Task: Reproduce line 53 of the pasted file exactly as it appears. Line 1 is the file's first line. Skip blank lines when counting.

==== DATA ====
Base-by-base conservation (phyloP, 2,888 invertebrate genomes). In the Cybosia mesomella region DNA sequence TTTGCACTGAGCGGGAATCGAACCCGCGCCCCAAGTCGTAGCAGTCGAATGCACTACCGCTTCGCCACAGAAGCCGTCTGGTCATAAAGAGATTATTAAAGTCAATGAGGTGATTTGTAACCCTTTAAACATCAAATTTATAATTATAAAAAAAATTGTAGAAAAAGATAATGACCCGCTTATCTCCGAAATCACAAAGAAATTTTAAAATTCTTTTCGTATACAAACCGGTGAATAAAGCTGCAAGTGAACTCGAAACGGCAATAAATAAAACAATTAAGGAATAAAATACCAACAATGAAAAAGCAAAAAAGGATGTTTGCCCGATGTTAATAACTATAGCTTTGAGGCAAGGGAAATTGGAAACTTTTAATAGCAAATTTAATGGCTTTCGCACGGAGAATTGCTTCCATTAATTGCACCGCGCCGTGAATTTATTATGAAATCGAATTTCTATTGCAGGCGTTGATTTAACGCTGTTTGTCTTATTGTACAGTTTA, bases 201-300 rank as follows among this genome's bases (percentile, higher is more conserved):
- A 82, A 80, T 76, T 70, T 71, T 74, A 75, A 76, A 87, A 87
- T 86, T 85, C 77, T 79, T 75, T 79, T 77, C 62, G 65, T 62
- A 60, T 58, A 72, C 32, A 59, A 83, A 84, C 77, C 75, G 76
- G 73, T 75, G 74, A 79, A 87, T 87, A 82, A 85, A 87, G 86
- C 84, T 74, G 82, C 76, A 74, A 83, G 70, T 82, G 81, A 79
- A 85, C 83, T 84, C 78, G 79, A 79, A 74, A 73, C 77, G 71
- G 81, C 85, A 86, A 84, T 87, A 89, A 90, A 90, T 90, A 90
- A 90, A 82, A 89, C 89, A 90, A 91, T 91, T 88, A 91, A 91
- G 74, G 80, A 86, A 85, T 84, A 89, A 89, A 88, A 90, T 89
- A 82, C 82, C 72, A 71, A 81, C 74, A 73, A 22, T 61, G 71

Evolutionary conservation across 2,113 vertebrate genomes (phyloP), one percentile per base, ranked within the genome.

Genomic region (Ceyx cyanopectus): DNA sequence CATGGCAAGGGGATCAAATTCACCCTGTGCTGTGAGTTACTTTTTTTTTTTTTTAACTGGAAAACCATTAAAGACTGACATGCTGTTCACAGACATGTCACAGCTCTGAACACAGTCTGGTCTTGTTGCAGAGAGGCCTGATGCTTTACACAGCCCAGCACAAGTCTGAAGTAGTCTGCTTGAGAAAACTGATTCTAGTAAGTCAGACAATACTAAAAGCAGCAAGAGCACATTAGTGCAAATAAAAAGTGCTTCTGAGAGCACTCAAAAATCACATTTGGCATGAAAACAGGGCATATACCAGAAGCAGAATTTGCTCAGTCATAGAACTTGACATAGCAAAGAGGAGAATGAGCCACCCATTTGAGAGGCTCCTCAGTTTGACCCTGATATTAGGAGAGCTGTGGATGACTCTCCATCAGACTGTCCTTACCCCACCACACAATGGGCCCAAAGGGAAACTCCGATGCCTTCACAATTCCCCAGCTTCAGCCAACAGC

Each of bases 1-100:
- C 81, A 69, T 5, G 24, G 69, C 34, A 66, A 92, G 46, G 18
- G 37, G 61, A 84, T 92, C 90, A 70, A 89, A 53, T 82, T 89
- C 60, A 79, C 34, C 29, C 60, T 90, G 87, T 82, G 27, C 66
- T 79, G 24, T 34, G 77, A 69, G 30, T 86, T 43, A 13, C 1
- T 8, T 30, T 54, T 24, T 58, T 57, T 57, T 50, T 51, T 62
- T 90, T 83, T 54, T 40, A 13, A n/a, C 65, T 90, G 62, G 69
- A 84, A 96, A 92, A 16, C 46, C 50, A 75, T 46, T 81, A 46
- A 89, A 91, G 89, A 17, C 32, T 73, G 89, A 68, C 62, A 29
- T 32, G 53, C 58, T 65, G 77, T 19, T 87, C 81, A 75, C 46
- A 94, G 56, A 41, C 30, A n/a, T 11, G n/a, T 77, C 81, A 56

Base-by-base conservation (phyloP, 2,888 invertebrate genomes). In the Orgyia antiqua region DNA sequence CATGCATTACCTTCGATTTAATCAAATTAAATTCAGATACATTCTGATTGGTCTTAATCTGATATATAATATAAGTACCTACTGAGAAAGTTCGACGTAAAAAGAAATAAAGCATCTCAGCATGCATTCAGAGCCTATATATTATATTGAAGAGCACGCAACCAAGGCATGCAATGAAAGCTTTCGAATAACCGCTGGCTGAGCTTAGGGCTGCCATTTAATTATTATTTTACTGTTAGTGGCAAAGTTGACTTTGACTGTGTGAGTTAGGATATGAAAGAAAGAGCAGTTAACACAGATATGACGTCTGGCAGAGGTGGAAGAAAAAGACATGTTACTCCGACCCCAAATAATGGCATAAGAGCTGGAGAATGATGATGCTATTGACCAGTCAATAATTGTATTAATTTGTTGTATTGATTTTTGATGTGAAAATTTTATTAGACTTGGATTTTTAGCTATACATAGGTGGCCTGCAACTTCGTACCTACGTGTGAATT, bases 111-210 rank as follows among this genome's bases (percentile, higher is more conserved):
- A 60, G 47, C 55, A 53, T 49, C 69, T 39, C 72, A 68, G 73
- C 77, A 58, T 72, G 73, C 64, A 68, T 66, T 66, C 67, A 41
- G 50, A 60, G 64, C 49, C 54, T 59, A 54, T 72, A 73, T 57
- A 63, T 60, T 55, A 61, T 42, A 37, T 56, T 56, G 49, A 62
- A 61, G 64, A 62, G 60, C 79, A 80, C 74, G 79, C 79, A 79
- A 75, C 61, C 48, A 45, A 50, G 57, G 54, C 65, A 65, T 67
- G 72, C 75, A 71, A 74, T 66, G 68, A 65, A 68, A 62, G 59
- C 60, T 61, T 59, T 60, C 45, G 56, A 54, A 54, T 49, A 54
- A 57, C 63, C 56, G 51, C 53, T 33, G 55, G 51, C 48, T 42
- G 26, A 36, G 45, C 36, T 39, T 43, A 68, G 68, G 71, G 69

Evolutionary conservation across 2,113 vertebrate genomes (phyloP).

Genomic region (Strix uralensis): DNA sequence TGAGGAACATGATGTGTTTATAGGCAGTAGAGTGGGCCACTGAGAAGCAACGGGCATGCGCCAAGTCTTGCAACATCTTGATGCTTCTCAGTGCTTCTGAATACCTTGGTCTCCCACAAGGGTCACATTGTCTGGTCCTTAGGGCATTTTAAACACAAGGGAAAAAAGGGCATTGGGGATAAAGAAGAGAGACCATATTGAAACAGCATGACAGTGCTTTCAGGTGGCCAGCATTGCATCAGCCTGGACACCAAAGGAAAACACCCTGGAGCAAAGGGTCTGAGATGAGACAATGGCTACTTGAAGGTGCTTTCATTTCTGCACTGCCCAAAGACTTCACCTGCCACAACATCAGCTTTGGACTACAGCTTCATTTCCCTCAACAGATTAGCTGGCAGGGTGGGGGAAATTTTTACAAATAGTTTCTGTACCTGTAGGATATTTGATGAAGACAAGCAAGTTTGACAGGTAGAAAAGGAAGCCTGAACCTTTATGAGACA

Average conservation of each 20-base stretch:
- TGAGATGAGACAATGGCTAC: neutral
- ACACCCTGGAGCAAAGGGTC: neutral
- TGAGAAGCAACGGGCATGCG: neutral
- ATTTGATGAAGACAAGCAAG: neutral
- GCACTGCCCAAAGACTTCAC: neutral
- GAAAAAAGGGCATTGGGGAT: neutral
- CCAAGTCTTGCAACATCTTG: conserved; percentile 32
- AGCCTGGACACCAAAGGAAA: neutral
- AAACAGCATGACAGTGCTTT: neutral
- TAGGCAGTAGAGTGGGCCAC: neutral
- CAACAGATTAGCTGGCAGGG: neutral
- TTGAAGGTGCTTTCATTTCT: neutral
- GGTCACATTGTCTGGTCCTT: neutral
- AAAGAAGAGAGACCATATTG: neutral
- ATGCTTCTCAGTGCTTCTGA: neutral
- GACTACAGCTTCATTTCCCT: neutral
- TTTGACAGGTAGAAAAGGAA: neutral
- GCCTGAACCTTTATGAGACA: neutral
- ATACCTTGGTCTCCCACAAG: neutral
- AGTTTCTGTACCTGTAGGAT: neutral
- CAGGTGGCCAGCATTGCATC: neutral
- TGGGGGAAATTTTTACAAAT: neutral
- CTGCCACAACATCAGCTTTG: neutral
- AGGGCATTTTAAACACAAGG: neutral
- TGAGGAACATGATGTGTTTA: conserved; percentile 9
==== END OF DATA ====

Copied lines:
- ATGCTTCTCAGTGCTTCTGA: neutral